March 21, 2016

US, Turkish KC-135 units fly together for first time

by SrA. David Bernal Del Agua
Nellis AFB, Nev.

Capt. Alex Durstein, left, a 344th Air Refueling Squadron pilot; Turkish air force Maj. Orcun Kus, the 101st ARS commander; and U.S. 1st Lt. Nate Foltz, a 344th ARS pilot, pose for a photo, March 8, 2016, over Nevada. The U.S. and Turkish air force crews flew the first-ever KC-135 Stratotanker formation flights together during Red Flag 16-2. Red Flag involves a variety of fighter, bomber, reconnaissance and air lift support aircraft that require mid-air tanker support during the exercise.

To better understand how each nation completes the vital air refueling mission, the U.S. Air Force and Turkish air force flew KC-135 Stratotankers together in formation for the first time March 8 over the Nevada Test and Training Range, northeast of Nellis Air Force Base.

U.S. Air Force Capt. David Puchalla, a 350th Air Refueling Squadron instructor pilot, flew with a Turkish KC-135 crew. Turkish air force Maj. Orcun Kus, the 101st Air Refueling Squadron commander, flew with an American crew during the second week of Red Flag 16-2.

“The Turkish air force KC-135 aircrew, maintenance and accompanying support personnel are the utmost professionals and are highly capable,” Puchalla said. “They have been an asset to Red Flag 16-2’s Tanker Task Force, and I have no doubts about their ability to fuel the fight of the future. I have witnessed nothing but the best during my flights aboard their Stratotanker.”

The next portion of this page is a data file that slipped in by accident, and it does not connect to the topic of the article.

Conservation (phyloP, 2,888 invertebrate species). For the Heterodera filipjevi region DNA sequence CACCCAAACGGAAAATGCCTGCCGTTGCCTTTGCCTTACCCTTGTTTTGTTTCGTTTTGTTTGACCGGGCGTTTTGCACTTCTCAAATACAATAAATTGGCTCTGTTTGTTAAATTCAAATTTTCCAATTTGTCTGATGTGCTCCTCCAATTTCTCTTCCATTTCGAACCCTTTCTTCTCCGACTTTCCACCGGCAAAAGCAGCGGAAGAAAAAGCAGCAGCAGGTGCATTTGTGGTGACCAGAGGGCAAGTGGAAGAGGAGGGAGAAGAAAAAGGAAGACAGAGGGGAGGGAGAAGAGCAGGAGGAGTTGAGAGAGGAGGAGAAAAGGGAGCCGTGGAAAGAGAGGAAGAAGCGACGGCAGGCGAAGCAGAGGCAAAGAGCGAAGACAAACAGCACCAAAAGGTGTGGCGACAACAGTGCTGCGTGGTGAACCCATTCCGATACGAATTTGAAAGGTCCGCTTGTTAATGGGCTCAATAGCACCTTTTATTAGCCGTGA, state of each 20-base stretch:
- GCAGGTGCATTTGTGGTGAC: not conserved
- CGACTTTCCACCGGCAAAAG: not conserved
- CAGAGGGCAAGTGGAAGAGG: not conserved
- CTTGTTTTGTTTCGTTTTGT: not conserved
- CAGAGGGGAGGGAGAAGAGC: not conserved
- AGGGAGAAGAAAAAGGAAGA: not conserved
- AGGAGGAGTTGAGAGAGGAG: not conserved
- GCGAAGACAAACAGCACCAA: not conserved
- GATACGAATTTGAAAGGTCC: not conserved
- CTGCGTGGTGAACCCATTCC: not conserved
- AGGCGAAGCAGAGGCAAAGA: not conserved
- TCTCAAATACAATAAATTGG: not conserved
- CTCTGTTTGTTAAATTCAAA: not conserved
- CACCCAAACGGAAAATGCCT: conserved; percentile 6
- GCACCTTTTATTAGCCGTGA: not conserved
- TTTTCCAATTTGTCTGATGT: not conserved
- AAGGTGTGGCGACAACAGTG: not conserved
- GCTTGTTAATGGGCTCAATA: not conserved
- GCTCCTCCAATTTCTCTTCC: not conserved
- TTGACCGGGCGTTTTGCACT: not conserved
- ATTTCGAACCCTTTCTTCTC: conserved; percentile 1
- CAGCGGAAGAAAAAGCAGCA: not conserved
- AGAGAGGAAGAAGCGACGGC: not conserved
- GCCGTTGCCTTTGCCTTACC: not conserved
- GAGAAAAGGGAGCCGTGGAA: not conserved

The exchange during the exercise allowed both countries’ tanker units to see their differences and similarities in how their tanker crews perform their missions of sustaining the fight and extending the global reach of their nations.

“I am very thankful we had the opportunity to make history with this flight between our aircraft and our nations,” Kus said. “This Red Flag flight will be remembered as an example of the cooperation between allies.”

The primary mission of Red Flag is to provide advanced, realistic and relevant training for aircrews and support personnel to think in a contested, degraded and operationally limited environment. Having coalition forces fly together during an exercise prepares them for future real-world missions.

“The ability to interoperate air refueling operations with our Turkish allies showcases a distinct capability while demonstrating new methods of tanker employment,” said U.S. Capt. Alex Durstein, a 344th ARS pilot. “The lessons learned at Red Flag will help advance integration with our NATO partners and provide future coalition combatant commanders with increased operational flexibility.”

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